The ambient lighting in the third picture is an improvement, but I'm not completely happy with it. Since the amibent light is coming from the right side of the picture, the left sides of the huts are flattened because they're completely in shadows. A possible solution is adding a dimmer ambient light (that's not white) coming in from the left side of the picture to help define the roundness of the huts. Taking cues from the sky texture, maybe you should use purple-colored or orange-colored ambient lights. The missing shadows where the hut walls meet the roofs still need to be addressed, but let's see if the other stuff improve the picture.

For two weeks of experience with Maya, I like it, so I'm looking forward to seeing improvement in your future renders. Good luck!

04 April 2004, 06:30 AM
OK here ya go

(Pomru) thankyou for all the advice its the best i have got from any forum I am a member of thanks to to your suggestions the scene looks a lot better (i think) you are obviously a pro either that or you have a lot of experience in this field either way your advice has proved invaluably thankyou for taking the time to wright that reply)

thanks to everyone else to I took all your suggestions into account and added them into the scene anything else it needs please let me know


04 April 2004, 08:55 AM
Whoops sorry the image link broke


04 April 2004, 11:16 AM
Hey mr wheels looks awesome man! mayb you could improve the end of the sea a bit, so it looks like it doesnt end but the textures on it look very cool! Try not to compress the images too much when ya turn m into jpg. For such fiew maya experiance its really cool man! keep it up.

Frank Dodd
04 April 2004, 12:15 PM
very impressive reply Pomru there was a short novella in there :)

Its a very nice first image, I think Pomru's comment on the lack of shadowing highlights the most prominent flaw in the image, it appears almost full bright where the huts don't cast any shadows into their interiors or across the cat walks outside.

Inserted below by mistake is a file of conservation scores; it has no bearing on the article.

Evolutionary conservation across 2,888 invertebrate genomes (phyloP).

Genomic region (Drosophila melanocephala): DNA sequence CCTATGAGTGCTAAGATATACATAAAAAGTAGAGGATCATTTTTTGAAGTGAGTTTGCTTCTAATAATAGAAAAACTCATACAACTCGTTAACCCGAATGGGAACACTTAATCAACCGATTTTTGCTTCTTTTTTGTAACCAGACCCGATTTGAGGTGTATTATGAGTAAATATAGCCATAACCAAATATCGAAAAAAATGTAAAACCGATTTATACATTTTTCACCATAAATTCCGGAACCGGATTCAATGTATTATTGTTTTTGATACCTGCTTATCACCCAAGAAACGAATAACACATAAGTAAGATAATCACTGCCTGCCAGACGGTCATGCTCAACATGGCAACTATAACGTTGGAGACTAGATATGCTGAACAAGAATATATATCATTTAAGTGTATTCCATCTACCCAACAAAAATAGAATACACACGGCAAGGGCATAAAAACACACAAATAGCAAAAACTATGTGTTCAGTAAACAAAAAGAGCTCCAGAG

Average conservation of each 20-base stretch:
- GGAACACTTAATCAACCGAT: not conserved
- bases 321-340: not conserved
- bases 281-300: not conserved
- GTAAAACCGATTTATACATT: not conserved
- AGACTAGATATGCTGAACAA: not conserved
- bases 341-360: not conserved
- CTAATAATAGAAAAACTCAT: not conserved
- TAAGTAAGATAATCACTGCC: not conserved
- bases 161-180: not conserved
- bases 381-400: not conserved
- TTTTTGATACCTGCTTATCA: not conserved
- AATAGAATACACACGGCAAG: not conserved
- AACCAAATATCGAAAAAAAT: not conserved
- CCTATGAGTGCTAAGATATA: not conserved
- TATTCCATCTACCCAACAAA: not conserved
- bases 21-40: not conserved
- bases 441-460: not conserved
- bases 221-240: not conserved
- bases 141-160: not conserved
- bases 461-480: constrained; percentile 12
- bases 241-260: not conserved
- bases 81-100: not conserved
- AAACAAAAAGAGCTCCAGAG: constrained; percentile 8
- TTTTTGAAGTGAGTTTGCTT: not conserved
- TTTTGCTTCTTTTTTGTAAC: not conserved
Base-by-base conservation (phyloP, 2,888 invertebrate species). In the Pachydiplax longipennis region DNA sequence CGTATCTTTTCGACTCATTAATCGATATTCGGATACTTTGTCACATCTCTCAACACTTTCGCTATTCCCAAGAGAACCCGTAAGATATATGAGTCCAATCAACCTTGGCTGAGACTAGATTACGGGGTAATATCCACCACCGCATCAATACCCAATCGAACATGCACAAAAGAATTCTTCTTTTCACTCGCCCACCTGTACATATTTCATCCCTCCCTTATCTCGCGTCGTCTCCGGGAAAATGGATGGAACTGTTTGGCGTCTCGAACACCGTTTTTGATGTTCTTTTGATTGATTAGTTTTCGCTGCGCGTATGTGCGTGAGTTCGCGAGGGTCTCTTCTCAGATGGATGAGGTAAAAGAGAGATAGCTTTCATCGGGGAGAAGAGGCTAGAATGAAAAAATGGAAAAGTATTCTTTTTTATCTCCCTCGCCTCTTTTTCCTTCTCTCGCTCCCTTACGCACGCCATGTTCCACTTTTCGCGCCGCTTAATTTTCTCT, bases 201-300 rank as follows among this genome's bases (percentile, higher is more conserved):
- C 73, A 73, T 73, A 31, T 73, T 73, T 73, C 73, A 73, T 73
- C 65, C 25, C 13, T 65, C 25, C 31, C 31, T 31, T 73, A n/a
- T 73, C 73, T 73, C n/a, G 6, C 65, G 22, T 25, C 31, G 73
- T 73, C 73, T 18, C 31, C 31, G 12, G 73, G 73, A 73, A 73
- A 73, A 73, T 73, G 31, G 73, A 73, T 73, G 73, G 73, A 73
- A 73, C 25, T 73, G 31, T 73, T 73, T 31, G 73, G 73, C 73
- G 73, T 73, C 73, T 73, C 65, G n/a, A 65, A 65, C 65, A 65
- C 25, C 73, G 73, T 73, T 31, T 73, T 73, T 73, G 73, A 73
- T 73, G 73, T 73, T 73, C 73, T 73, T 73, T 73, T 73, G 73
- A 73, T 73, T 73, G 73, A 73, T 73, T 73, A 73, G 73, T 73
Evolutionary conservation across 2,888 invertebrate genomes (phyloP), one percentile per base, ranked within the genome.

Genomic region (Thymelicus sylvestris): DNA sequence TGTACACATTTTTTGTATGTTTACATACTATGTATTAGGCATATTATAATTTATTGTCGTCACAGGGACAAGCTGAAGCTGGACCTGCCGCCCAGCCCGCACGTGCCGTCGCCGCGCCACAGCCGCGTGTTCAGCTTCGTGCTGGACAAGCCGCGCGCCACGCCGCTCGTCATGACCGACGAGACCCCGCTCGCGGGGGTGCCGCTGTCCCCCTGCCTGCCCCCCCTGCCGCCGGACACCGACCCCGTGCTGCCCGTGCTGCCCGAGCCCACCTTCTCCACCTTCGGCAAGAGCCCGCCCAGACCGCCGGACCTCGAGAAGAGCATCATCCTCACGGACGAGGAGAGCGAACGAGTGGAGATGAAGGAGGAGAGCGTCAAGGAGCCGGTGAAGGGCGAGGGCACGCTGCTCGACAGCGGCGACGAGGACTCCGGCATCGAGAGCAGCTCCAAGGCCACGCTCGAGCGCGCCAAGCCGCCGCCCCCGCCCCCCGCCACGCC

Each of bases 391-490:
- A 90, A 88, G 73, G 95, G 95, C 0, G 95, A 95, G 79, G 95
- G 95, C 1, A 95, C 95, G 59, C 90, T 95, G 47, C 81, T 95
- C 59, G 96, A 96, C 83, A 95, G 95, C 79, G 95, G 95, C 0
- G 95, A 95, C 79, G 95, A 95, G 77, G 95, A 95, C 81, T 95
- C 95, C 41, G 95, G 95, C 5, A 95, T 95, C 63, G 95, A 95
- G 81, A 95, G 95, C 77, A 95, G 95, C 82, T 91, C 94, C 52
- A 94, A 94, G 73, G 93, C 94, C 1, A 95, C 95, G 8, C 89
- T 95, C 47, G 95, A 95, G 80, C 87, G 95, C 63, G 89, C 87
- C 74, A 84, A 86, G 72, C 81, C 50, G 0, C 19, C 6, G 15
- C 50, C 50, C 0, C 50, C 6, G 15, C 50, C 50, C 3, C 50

Second to this I think the texturing on the roofs of the huts needs the most work a more detailed thatched grass texture would probably suffice for the moment.

Finally some sort of fogging into the distance would be good to break up the very sharp horizon that makes it look like its only a few meters away.

Great starter into 3D you certainly have the fundamentals coming along nicely.

04 April 2004, 01:12 PM
heh anyone know where i can get a thatcht grass roof texture and BUMP map ??? I shore could use one

T Bomb
04 April 2004, 01:34 PM
(Mr Wheels) You could get a picture of the grass you want off google and bring it into photoshop and possibly make the bump map yourself. It wouldn't hurt, the more experience the better. The sooner you do that the better your hutts will look... cause the roofs look sorta like cookies.. no offense hehe.

Also, do you think maybe you could put in a hint of a haze on the horizon or somthing... ya know.. to make it blend into the sky better rather then just an edge?

Keep up the awesome work man. I wish I had this much help w/ my frist 3d project

04 April 2004, 02:06 PM
I think this piece is becoming much more evocative, congratulations seeing as this is your first 3d scene :)

The main things that hit me are the simplicity of the models and textures, i would focus on those - making elements more individual, as it looks like there's a lot of duplicated models in here.

I recently found some pictures of a trip i made to Belize MANY years ago, check a few out, they may help set your scene.

Hope that helps, good luck and stick with it!


04 April 2004, 03:43 AM
OK here is Another update i think the textureon the huts is as good as it is gonna get i experimented for a few hours with textures And this was the best i could come up with I even found a thatched roof texture but it wasn't lookin to crash hot I made some of the huts look different to add character to it all So here it is

T Bomb
04 April 2004, 04:38 AM
Lookin good... I would just actually model a wrecked boat if it was me. If ya don't wanna just take it out. Its gettin there, keep it up.

04 April 2004, 02:44 PM
Two things right off: the sun is way too big and bright; I think you're looking for a relaxed feel to the pic, and this is too intense. Make a small, reddish glow around the sun perhaps with a small lensflare, and make it smaller.
The other thing is the perspectives, as in foreground vs background.